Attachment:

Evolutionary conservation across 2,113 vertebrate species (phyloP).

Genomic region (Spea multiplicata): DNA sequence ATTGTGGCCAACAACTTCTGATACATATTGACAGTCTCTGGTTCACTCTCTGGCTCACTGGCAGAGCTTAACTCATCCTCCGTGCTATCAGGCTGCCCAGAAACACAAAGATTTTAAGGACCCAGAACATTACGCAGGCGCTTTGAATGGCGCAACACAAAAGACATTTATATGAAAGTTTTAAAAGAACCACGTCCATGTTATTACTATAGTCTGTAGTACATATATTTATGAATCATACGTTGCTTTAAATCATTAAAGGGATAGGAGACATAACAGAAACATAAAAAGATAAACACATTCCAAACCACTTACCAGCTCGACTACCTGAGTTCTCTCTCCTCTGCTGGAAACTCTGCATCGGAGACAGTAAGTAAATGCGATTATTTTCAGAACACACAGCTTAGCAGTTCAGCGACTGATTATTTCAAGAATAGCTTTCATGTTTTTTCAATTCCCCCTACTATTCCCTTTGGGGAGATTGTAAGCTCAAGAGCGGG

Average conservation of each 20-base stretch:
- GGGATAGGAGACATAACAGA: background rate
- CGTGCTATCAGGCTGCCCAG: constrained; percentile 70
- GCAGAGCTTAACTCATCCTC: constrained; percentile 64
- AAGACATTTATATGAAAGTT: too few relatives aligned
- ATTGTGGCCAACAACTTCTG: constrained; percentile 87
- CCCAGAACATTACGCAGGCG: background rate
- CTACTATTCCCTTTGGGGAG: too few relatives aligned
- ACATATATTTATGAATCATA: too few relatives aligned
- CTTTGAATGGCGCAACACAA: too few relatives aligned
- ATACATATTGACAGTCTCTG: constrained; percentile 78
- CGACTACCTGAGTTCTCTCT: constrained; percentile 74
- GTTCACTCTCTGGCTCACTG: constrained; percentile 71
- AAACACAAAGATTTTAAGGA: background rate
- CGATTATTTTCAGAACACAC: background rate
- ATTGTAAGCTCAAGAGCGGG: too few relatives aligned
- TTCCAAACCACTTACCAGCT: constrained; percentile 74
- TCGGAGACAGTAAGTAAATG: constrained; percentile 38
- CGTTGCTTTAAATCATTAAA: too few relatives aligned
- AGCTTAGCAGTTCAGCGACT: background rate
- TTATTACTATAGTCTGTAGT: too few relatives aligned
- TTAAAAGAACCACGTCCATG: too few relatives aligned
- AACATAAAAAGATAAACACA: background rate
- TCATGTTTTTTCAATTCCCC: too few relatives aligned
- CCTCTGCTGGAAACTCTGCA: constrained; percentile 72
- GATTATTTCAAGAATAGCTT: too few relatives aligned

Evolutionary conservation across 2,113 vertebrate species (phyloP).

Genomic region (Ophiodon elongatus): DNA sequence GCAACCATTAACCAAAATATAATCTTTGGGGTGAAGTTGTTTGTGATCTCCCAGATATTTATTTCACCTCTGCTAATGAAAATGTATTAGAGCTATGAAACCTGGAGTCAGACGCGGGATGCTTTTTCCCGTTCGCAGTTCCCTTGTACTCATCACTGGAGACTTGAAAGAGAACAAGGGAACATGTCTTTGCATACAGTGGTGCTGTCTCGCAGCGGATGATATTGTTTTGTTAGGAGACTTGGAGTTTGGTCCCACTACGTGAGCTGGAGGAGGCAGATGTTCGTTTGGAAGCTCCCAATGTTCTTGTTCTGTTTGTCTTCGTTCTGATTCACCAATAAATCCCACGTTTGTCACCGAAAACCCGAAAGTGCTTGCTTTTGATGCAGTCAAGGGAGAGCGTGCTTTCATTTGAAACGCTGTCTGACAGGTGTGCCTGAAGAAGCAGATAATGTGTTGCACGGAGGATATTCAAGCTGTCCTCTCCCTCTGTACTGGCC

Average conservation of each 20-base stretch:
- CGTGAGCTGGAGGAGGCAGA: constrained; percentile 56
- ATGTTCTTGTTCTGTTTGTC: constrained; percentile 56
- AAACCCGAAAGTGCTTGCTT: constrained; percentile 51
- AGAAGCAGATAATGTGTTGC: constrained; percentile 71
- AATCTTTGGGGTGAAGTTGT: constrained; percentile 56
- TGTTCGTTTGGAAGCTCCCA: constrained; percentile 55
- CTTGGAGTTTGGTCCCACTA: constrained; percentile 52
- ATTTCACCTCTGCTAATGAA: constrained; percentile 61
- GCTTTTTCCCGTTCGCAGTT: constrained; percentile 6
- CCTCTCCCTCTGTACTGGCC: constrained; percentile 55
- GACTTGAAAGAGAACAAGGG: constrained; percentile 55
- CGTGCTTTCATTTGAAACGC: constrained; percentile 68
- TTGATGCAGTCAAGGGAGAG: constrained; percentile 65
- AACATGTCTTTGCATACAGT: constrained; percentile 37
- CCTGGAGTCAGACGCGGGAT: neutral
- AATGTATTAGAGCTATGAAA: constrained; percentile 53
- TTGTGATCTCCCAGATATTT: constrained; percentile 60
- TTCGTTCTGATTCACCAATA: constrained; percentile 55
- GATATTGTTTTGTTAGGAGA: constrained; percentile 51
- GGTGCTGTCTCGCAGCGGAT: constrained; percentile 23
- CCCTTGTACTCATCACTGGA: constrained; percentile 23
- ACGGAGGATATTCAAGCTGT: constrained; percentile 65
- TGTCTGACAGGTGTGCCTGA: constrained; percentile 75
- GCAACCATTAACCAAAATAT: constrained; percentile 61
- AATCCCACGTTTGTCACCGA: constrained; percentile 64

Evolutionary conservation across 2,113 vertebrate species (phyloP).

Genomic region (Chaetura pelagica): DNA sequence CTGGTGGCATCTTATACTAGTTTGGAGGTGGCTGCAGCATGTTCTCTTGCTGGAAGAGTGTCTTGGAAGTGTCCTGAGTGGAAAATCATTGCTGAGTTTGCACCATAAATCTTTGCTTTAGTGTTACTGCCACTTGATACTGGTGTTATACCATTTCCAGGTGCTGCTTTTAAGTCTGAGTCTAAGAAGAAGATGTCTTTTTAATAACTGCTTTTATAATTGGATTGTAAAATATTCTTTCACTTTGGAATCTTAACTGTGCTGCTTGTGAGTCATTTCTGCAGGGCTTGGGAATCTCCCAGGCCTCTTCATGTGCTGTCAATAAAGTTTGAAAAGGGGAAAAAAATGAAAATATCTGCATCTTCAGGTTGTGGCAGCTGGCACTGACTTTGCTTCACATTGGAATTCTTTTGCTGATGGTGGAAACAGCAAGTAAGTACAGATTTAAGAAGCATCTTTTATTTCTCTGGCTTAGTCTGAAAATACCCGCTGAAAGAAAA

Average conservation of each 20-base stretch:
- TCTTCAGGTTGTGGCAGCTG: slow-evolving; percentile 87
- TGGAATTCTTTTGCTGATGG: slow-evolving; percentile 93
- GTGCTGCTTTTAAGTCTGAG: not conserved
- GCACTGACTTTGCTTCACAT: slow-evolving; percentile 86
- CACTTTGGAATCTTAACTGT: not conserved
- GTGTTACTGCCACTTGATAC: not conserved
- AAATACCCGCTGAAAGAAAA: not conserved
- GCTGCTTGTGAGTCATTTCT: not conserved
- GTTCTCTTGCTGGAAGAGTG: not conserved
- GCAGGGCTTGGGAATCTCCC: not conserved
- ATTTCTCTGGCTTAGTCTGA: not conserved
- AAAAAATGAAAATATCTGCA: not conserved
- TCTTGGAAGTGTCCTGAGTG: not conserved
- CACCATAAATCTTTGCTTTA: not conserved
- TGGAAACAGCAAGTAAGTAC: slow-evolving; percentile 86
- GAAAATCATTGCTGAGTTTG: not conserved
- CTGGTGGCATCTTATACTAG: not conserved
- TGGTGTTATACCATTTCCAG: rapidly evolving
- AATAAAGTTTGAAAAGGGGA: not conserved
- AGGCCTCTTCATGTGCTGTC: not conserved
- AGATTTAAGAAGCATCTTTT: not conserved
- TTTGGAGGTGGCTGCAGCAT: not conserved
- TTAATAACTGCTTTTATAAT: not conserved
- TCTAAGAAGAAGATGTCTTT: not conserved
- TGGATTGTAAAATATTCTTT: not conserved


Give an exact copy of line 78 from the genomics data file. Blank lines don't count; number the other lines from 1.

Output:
- AATAAAGTTTGAAAAGGGGA: not conserved